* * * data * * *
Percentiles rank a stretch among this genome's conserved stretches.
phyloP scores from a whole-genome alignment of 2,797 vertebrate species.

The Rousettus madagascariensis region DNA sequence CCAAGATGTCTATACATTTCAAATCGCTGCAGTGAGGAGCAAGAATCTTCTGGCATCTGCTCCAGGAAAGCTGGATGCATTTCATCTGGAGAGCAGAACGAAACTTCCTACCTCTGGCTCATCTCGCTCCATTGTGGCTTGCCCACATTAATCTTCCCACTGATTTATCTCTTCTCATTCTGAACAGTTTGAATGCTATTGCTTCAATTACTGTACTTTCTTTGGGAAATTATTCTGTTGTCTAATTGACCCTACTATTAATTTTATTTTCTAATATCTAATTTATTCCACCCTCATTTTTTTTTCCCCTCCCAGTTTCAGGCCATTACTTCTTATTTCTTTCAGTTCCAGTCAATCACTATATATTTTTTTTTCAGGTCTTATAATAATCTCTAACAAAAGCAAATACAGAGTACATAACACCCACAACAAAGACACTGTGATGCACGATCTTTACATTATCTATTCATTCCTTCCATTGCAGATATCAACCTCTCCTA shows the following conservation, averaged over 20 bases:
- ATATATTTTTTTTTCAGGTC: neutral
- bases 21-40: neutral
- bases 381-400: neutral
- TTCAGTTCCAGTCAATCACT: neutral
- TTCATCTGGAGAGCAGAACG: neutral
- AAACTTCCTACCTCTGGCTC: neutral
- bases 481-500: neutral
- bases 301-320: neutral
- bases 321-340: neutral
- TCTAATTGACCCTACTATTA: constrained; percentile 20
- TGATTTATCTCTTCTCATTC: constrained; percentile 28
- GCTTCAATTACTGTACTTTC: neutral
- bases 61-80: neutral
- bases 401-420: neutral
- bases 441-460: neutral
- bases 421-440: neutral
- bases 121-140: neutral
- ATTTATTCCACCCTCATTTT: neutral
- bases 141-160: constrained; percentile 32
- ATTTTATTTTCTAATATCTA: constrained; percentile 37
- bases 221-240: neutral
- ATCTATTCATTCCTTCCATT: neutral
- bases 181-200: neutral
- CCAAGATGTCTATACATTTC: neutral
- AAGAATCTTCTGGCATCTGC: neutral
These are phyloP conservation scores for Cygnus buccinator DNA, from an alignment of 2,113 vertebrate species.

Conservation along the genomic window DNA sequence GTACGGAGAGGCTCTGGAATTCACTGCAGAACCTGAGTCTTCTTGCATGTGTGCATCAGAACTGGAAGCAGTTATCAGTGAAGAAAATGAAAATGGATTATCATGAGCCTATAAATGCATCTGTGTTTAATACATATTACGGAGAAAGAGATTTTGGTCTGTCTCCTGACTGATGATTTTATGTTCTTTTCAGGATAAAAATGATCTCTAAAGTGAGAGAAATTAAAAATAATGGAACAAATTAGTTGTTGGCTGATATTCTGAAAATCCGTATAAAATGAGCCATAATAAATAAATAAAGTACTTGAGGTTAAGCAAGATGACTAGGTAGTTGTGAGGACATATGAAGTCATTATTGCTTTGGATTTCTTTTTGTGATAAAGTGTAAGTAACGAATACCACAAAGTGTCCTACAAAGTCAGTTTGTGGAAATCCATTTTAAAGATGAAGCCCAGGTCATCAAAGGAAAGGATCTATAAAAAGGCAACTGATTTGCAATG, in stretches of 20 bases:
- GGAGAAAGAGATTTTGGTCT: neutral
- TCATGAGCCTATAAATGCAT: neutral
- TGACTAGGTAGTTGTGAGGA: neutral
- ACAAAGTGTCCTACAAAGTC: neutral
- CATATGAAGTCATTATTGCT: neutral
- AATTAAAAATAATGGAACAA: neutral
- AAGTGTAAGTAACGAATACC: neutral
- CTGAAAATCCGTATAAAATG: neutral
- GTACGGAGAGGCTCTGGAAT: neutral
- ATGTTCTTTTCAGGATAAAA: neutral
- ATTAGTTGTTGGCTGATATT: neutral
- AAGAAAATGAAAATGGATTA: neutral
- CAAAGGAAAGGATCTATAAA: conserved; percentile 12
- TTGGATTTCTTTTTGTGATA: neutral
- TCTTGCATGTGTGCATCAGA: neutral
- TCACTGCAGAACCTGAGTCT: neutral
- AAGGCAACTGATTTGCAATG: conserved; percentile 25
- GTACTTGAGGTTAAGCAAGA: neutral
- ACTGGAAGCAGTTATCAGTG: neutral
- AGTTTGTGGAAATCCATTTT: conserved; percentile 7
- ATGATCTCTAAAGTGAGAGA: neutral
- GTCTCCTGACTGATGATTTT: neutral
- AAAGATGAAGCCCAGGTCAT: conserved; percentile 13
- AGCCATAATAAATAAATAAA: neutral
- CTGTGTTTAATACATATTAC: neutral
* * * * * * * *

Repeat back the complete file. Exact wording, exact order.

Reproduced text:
Percentiles rank a stretch among this genome's conserved stretches.
phyloP scores from a whole-genome alignment of 2,797 vertebrate species.

The Rousettus madagascariensis region DNA sequence CCAAGATGTCTATACATTTCAAATCGCTGCAGTGAGGAGCAAGAATCTTCTGGCATCTGCTCCAGGAAAGCTGGATGCATTTCATCTGGAGAGCAGAACGAAACTTCCTACCTCTGGCTCATCTCGCTCCATTGTGGCTTGCCCACATTAATCTTCCCACTGATTTATCTCTTCTCATTCTGAACAGTTTGAATGCTATTGCTTCAATTACTGTACTTTCTTTGGGAAATTATTCTGTTGTCTAATTGACCCTACTATTAATTTTATTTTCTAATATCTAATTTATTCCACCCTCATTTTTTTTTCCCCTCCCAGTTTCAGGCCATTACTTCTTATTTCTTTCAGTTCCAGTCAATCACTATATATTTTTTTTTCAGGTCTTATAATAATCTCTAACAAAAGCAAATACAGAGTACATAACACCCACAACAAAGACACTGTGATGCACGATCTTTACATTATCTATTCATTCCTTCCATTGCAGATATCAACCTCTCCTA shows the following conservation, averaged over 20 bases:
- ATATATTTTTTTTTCAGGTC: neutral
- bases 21-40: neutral
- bases 381-400: neutral
- TTCAGTTCCAGTCAATCACT: neutral
- TTCATCTGGAGAGCAGAACG: neutral
- AAACTTCCTACCTCTGGCTC: neutral
- bases 481-500: neutral
- bases 301-320: neutral
- bases 321-340: neutral
- TCTAATTGACCCTACTATTA: constrained; percentile 20
- TGATTTATCTCTTCTCATTC: constrained; percentile 28
- GCTTCAATTACTGTACTTTC: neutral
- bases 61-80: neutral
- bases 401-420: neutral
- bases 441-460: neutral
- bases 421-440: neutral
- bases 121-140: neutral
- ATTTATTCCACCCTCATTTT: neutral
- bases 141-160: constrained; percentile 32
- ATTTTATTTTCTAATATCTA: constrained; percentile 37
- bases 221-240: neutral
- ATCTATTCATTCCTTCCATT: neutral
- bases 181-200: neutral
- CCAAGATGTCTATACATTTC: neutral
- AAGAATCTTCTGGCATCTGC: neutral
These are phyloP conservation scores for Cygnus buccinator DNA, from an alignment of 2,113 vertebrate species.

Conservation along the genomic window DNA sequence GTACGGAGAGGCTCTGGAATTCACTGCAGAACCTGAGTCTTCTTGCATGTGTGCATCAGAACTGGAAGCAGTTATCAGTGAAGAAAATGAAAATGGATTATCATGAGCCTATAAATGCATCTGTGTTTAATACATATTACGGAGAAAGAGATTTTGGTCTGTCTCCTGACTGATGATTTTATGTTCTTTTCAGGATAAAAATGATCTCTAAAGTGAGAGAAATTAAAAATAATGGAACAAATTAGTTGTTGGCTGATATTCTGAAAATCCGTATAAAATGAGCCATAATAAATAAATAAAGTACTTGAGGTTAAGCAAGATGACTAGGTAGTTGTGAGGACATATGAAGTCATTATTGCTTTGGATTTCTTTTTGTGATAAAGTGTAAGTAACGAATACCACAAAGTGTCCTACAAAGTCAGTTTGTGGAAATCCATTTTAAAGATGAAGCCCAGGTCATCAAAGGAAAGGATCTATAAAAAGGCAACTGATTTGCAATG, in stretches of 20 bases:
- GGAGAAAGAGATTTTGGTCT: neutral
- TCATGAGCCTATAAATGCAT: neutral
- TGACTAGGTAGTTGTGAGGA: neutral
- ACAAAGTGTCCTACAAAGTC: neutral
- CATATGAAGTCATTATTGCT: neutral
- AATTAAAAATAATGGAACAA: neutral
- AAGTGTAAGTAACGAATACC: neutral
- CTGAAAATCCGTATAAAATG: neutral
- GTACGGAGAGGCTCTGGAAT: neutral
- ATGTTCTTTTCAGGATAAAA: neutral
- ATTAGTTGTTGGCTGATATT: neutral
- AAGAAAATGAAAATGGATTA: neutral
- CAAAGGAAAGGATCTATAAA: conserved; percentile 12
- TTGGATTTCTTTTTGTGATA: neutral
- TCTTGCATGTGTGCATCAGA: neutral
- TCACTGCAGAACCTGAGTCT: neutral
- AAGGCAACTGATTTGCAATG: conserved; percentile 25
- GTACTTGAGGTTAAGCAAGA: neutral
- ACTGGAAGCAGTTATCAGTG: neutral
- AGTTTGTGGAAATCCATTTT: conserved; percentile 7
- ATGATCTCTAAAGTGAGAGA: neutral
- GTCTCCTGACTGATGATTTT: neutral
- AAAGATGAAGCCCAGGTCAT: conserved; percentile 13
- AGCCATAATAAATAAATAAA: neutral
- CTGTGTTTAATACATATTAC: neutral